2023 Reading Challenge

2023 Reading Challenge
Jill Elizabeth has read 5 books toward her goal of 265 books.

Magic, or You Can Be Six Again

Outside the window
The pure white mountain
Is calling to us.
I hurry into my coat.
“Come on, Daddy!”
Up the hill we climb –
Sled in tow;
My daddy and I,
Ready to race down
The mountain of snow.
We run inside,
And laughing,
Sipping hot chocolate
And planning another run.

I wrote this poem when I was a senior in high school (yes, M.E. and Lynn, this is the day I trot out Stained Glass and capitalize on the T-Man!). I stumbled upon it the other day when I was looking through the books on the shelves above my desk in the study (yes, I will do almost anything to avoid writing some days). There are three shelves, containing reference books, a smattering of books I wish I had written, books about writing, the meager “collection” of things I have written (a pathetic attempt at journal-keeping from the Chicago years, my book of story ideas, and the aforementioned poetry booklet, Stained Glass, from high school) and mementos/inspirational objects. I pulled it off the shelf, wondering whether there might be an literary gems I could mine for profit or inspiration (highly unlikely, but still, one never knows now does one?) and found the four poems I had submitted. Of all of them, this one made the strongest impression on me (I may incorporate the others into other posts – in progressively more overwritten order, perhaps – for your entertainment. Then again I may not. Teehee).

In reading it, I realized that as a child of seventeen I had managed to accomplish what I feel like I spend a lot of frustrated time trying to do as an adult of thirty-MGRHPM: I had managed to capture and translate a moment in time for someone else (in this case my adult-self) to perceive. As I read the words, I can picture my navy blue bib-overall snowpants and my winter coat with the fur around the hood. I can feel the wind-burn on my red cheeks and how cold my toes would get in my moon boots, despite the two layers of socks my mother always made me wear. I can see my dad pulling my wooden sled with the red metal runners through the snow; can visualize the winding tracks twining their way behind us as we trudge through the powder. I can hear the snow-dampened silence – that quiet that you only get when the world is covered with a blanket of snow when everything is so absolutely and perfectly still that you actually hear the absence of sound. I can taste the almost too-sweet hot chocolate, feel the clumps of chocolate powder on my tongue (I always ended up with chocolate powder clumps because I could never wait long enough for it to all dissolve) and the hard nubs of mini-marshmallows not quite melted. In an instant, I am six years old again.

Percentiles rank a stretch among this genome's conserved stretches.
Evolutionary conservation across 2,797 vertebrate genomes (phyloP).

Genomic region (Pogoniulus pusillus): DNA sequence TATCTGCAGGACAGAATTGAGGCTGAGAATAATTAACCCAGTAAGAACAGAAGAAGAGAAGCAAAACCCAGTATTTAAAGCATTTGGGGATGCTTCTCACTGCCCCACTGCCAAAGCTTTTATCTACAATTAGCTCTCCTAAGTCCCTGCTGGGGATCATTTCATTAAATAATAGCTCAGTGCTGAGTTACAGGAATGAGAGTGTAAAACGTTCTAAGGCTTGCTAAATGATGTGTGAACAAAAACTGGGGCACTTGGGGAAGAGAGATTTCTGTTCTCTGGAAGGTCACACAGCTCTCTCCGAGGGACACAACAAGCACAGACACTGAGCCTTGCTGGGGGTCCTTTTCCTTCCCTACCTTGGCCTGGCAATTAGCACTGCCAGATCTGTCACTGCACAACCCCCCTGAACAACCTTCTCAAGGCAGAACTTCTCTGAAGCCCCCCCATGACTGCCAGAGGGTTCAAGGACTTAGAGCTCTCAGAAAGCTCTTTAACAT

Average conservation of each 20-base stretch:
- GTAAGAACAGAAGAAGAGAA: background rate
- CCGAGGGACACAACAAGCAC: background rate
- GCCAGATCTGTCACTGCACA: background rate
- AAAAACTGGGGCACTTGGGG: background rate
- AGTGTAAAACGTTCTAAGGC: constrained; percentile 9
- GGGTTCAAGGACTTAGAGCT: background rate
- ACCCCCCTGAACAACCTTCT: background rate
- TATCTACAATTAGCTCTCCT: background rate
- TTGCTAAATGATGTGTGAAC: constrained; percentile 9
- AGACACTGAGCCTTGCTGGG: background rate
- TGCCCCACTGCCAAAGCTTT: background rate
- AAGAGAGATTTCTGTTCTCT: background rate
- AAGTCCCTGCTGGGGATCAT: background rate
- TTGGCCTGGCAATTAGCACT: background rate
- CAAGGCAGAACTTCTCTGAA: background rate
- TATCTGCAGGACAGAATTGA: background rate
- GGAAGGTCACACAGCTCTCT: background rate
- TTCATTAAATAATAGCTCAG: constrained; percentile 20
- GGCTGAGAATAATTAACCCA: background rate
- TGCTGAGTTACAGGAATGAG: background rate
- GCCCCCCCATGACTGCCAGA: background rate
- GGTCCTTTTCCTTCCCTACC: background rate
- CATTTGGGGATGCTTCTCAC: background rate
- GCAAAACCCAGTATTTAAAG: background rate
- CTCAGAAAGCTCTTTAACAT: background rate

This is what I love about writing and words. They are magic. With just fifty-three words, I made myself young again and traded my living room and laptop for a sled and a snow-covered hill. This is why I want to write – I want to help other people drift away from their own lives, even if only for a few moments, and discover (or rediscover) something they forgot or never knew or forgot they ever knew. This is why I read, why I get so excited about new authors and new books. I want to know what they are trying to tell me, trying to share, trying to remind me of – I want to live in their world for a short while and experience things through their eyes and their perspectives. What better way to understand the world and our own place in it than by witnessing it from as many angles as possible? And what better way to understand ourselves than through occasional reminders of who and where we have been?

Magic is all about illusion, the ability to spin something from nothing; this is exactly what the best storytellers do and what I hope to be able to do in my own way. The modern world is sadly short on magic, in my opinion, as well as sadly short on understanding. Maybe the world needs more stories (and more storytellers) reminding us what it is to be six years old again – reminding us that there is always magic to be found, and that it is often found in unlikely places. Like the third shelf above the desk. 🙂

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